“We See You” – The Essence of Nurturing Children
“Sawubona” (sah-woo-BONE-ah) is a South African Zulu tribe’s greeting. It’s their version of “Hello, how are you?”
Sawubona literally means, “We see you,” not only me but also my lineage – the people who came before me and shaped me. More than words of politeness, sawubona carries the importance of recognizing the worth and dignity of each person. It says, “I see the whole of you – your personality, your humanity, your experiences, your passions, your pain, your strengths and weaknesses, and your future. You are valuable to me.”
The common response is “Yebo, Sawubona,” which means “Yes, I see you too.” Another response is “Sikona,” which literally means “I am here to be seen. I show up as my authentic self with you.”
Doesn’t sawubona make “Hello, how are you,” and “Fine, thank you” seem superficial?
To me, sawubona exemplifies what it means to nurture the human beings we encounter and with whom we are in relationship. When we are referring to nurturing children, it represents the core foundation of a civilized society, where we vow to protect the vulnerable and the innocent. Imagine if we could deeply see children and help them feel seen by us – if we valued their complicated emotions along with their strengths and weaknesses.
Reflection: How Did You Experience Childhood Nurturing?
In thinking about the concept of nurturing children, it can be helpful to practice some self-reflection. Take a moment to think about the people in your life who really saw you and who made you feel valued and important, particularly when you were a child. Ask yourself what they did to help you feel that way.
Our Mental Health Crisis
Here in the US, we are experiencing what many are calling a Youth Mental Health Crisis. Consider these statistics from the CDC’s Youth Survey, which was released in February of 2023:
- 57% of US teen girls felt persistently sad or hopeless in 2021, up 60% from the past decade.
- 29% of boys also reported feeling sad or hopeless, though boys are socialized to deny their feelings.
- Nearly 1 in 3 (30%) of teen girls seriously considered attempting suicide—up nearly 60% from a decade ago.
- More than half (52%) of LGBQ+ students had recently experienced poor mental health and, concerningly, more than 1 in 5 (22%) attempted suicide in the past year.
This is in America – the richest country on Earth. So why do we have these problems? What has gotten in the way of young people feeling seen and feeling valued? And how are we nurturing – or not nurturing – our children? We’re not short on financial resources; yet a pile of cash or a big trip or latest toys…these things that go beyond a child’s basic needs and wants, don’t provide emotional, psychological nurture. An attentive relationship does that!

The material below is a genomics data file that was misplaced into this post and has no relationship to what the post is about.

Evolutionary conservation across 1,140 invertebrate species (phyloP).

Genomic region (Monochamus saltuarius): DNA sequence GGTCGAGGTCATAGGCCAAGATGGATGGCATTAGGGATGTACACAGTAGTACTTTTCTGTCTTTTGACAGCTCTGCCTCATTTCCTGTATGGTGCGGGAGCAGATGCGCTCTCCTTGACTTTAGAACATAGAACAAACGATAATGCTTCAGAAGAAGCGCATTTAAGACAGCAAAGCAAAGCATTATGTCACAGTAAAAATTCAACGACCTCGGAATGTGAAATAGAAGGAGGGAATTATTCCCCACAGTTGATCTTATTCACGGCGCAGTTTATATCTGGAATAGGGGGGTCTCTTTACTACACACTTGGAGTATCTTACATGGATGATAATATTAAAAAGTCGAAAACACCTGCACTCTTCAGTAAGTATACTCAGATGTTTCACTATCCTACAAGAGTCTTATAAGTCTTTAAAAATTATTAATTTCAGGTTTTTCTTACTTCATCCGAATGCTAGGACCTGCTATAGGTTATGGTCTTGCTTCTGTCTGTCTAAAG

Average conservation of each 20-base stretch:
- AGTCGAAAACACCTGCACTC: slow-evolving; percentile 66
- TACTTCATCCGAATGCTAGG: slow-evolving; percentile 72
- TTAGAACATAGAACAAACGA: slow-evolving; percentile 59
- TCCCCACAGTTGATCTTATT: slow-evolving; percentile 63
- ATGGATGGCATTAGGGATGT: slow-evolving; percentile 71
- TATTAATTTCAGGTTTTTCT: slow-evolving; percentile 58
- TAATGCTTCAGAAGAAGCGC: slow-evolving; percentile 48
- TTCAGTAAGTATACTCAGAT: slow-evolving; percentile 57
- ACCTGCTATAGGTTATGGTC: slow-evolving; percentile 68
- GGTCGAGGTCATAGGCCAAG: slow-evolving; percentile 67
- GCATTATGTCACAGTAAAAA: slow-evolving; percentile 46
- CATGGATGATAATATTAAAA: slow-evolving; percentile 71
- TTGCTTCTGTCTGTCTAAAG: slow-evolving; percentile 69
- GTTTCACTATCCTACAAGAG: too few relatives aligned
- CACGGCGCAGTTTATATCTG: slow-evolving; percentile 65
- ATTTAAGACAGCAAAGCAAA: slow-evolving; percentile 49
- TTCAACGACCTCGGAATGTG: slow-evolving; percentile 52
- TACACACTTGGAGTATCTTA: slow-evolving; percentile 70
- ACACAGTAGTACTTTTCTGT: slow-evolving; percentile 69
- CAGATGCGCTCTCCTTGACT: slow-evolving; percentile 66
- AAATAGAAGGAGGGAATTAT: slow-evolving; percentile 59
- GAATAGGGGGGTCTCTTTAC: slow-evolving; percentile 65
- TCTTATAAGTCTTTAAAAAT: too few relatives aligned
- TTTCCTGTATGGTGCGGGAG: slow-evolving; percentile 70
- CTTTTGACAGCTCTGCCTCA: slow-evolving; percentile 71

First of all, let’s define “nurture.” Nurturing is “the process of caring for and encouraging the growth or development of someone or something.”
What does it mean to nurture a child? At the most fundamental level, the child’s physical needs have to be met, and they must be safe from physical abuse. In most situations, parents know how to identify and meet fundamental physical needs. It’s the emotional part of nurture where we struggle. To truly nurture a child, we must be emotionally attuned to the child and demonstrate understanding and acceptance of their feelings.
Nurturing Children: 4 Parenting Strategies
In the spirit of sawubona, here are four ways to communicate to a child that you see them…that you acknowledge their personality, their humanity, their experiences, their pain, their strengths and weaknesses, and that they’re valuable to you:
- Say what you see – Name the feeling you see on your child’s face, sense in their body language, or hear in their voice. For instance, “You seem upset.” This simple acknowledgment can help a child feel seen and can encourage them to express their feelings in words.
- Let your toes follow your nose – Get down to your child’s level, make gentle eye contact, and communicate with your body language that they have your attention. Eliminating the physical distance between parent and child establishes connection and helps the child feel seen.
- Be mindful of your screen time – How often are you distracted by a screen when your child wants or needs your attention? Our children are growing up accustomed to screens interfering with their connection to another person, particularly a caring adult charged with their care.
- Get curious rather than furious – Many of us learned to avoid acknowledging and accepting feelings. Bringing a curious attitude to a child’s or teen’s uncomfortable behavior can help you get closer to the feeling driving the behavior.
To me, this quote sums up emotional nurture quite well: “Feelings of worth can flourish only in an atmosphere where individual differences are appreciated, mistakes are tolerated, communication is open, and rules are flexible – the kind of atmosphere that is found in a nurturing family.” – Virginia Satir, considered the founder of family therapy.
I encourage you to reflect on the way you nurture your child(ren) and the other members of your family. Are there areas where you can use some improvement? Are there roadblocks from your own childhood that get in your way? If you find yourself or your child needing additional support, I would love to talk to you. Please don’t hesitate to contact me to discuss what is going on in your heart and your home.